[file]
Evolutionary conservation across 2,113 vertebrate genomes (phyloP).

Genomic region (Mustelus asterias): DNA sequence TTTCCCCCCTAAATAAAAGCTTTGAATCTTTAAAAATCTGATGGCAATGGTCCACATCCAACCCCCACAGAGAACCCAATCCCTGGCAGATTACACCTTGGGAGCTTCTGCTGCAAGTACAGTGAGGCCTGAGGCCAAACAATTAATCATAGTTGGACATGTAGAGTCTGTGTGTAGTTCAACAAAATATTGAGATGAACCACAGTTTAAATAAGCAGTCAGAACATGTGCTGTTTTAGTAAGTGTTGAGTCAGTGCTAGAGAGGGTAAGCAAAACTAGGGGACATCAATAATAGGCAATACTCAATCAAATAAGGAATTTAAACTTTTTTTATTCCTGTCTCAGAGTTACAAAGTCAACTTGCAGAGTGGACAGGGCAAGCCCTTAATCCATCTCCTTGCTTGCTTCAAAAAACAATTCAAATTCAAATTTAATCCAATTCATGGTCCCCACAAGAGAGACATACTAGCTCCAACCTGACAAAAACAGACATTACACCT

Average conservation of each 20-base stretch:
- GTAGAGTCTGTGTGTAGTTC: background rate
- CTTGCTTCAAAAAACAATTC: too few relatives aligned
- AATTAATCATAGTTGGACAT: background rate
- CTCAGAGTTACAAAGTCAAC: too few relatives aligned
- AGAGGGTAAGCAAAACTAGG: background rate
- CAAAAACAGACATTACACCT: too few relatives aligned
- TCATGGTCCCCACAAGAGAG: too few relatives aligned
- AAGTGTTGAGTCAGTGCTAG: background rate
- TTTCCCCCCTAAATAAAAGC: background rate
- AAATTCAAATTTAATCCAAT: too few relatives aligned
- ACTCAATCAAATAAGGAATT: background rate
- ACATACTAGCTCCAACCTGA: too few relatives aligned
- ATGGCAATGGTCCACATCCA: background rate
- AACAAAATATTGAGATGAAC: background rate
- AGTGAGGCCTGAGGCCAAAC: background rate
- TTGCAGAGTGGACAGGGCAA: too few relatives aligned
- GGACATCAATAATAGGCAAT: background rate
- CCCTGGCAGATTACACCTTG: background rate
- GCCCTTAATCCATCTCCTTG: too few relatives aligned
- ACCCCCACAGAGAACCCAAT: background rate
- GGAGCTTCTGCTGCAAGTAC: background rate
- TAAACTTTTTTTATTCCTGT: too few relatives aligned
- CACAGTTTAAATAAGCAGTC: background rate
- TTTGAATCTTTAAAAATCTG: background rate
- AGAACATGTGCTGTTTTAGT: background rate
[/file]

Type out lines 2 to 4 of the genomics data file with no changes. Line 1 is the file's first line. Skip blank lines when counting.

Genomic region (Mustelus asterias): DNA sequence TTTCCCCCCTAAATAAAAGCTTTGAATCTTTAAAAATCTGATGGCAATGGTCCACATCCAACCCCCACAGAGAACCCAATCCCTGGCAGATTACACCTTGGGAGCTTCTGCTGCAAGTACAGTGAGGCCTGAGGCCAAACAATTAATCATAGTTGGACATGTAGAGTCTGTGTGTAGTTCAACAAAATATTGAGATGAACCACAGTTTAAATAAGCAGTCAGAACATGTGCTGTTTTAGTAAGTGTTGAGTCAGTGCTAGAGAGGGTAAGCAAAACTAGGGGACATCAATAATAGGCAATACTCAATCAAATAAGGAATTTAAACTTTTTTTATTCCTGTCTCAGAGTTACAAAGTCAACTTGCAGAGTGGACAGGGCAAGCCCTTAATCCATCTCCTTGCTTGCTTCAAAAAACAATTCAAATTCAAATTTAATCCAATTCATGGTCCCCACAAGAGAGACATACTAGCTCCAACCTGACAAAAACAGACATTACACCT

Average conservation of each 20-base stretch:
- GTAGAGTCTGTGTGTAGTTC: background rate